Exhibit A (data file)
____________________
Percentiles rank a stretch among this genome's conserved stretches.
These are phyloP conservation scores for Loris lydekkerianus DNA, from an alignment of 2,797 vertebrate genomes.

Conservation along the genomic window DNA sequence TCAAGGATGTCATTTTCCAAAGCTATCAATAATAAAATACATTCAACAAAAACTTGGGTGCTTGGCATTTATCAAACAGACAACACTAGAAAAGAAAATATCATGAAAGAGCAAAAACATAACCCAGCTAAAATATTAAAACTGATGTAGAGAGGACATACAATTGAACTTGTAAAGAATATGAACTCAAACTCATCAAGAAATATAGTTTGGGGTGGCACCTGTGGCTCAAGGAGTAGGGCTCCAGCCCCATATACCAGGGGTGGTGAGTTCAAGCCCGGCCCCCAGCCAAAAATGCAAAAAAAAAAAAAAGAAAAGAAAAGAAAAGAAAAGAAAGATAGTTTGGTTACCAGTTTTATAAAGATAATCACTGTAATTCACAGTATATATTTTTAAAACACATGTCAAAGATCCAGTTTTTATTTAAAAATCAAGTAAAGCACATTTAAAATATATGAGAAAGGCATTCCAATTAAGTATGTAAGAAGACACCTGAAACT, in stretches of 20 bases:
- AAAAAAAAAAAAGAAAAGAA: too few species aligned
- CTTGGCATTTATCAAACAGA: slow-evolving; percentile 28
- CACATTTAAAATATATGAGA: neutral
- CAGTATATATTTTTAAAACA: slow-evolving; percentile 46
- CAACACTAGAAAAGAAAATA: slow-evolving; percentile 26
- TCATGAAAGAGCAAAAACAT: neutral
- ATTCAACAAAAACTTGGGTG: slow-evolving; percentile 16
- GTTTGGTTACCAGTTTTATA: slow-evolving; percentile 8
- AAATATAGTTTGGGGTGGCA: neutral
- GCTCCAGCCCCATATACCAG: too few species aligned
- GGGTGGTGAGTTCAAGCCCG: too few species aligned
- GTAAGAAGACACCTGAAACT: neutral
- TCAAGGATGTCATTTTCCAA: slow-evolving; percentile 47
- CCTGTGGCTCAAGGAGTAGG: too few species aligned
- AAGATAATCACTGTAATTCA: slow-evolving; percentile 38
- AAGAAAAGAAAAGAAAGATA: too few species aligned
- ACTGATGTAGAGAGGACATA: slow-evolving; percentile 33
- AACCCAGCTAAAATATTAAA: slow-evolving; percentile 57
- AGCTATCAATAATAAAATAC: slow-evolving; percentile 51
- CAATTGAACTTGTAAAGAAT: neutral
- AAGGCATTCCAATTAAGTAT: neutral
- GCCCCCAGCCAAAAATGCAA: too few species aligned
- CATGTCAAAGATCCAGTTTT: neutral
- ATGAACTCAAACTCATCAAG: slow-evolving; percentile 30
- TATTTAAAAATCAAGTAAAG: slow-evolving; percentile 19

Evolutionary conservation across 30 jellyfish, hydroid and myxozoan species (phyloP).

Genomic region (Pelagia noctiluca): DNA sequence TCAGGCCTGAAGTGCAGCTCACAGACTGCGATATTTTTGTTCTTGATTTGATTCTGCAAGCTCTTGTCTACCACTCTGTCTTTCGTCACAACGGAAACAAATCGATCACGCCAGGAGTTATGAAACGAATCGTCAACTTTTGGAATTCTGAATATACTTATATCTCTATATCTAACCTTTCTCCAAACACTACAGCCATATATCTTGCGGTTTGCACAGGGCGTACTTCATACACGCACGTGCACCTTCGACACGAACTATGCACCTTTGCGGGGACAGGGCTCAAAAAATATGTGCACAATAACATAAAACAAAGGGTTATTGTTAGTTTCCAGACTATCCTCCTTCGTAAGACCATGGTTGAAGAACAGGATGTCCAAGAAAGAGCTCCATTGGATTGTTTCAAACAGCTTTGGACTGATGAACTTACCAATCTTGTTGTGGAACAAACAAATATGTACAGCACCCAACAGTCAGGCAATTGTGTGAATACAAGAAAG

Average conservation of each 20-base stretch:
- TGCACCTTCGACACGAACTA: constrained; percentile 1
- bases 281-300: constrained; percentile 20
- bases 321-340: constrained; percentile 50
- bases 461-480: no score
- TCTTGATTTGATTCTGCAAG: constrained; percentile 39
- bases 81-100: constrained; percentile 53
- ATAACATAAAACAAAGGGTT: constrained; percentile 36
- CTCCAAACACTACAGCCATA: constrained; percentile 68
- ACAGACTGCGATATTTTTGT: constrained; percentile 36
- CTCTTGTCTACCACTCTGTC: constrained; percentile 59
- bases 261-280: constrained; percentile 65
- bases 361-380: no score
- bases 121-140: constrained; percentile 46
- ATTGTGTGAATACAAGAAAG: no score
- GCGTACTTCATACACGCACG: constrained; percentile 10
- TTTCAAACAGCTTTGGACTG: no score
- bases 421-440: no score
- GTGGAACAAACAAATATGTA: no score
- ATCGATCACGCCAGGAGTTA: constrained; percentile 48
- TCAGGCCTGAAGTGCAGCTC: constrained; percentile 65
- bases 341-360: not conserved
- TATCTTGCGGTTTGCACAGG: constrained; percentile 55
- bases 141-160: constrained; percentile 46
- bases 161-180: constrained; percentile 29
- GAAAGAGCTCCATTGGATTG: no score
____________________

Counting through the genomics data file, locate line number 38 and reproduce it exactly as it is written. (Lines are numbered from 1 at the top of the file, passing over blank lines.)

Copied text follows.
- ATAACATAAAACAAAGGGTT: constrained; percentile 36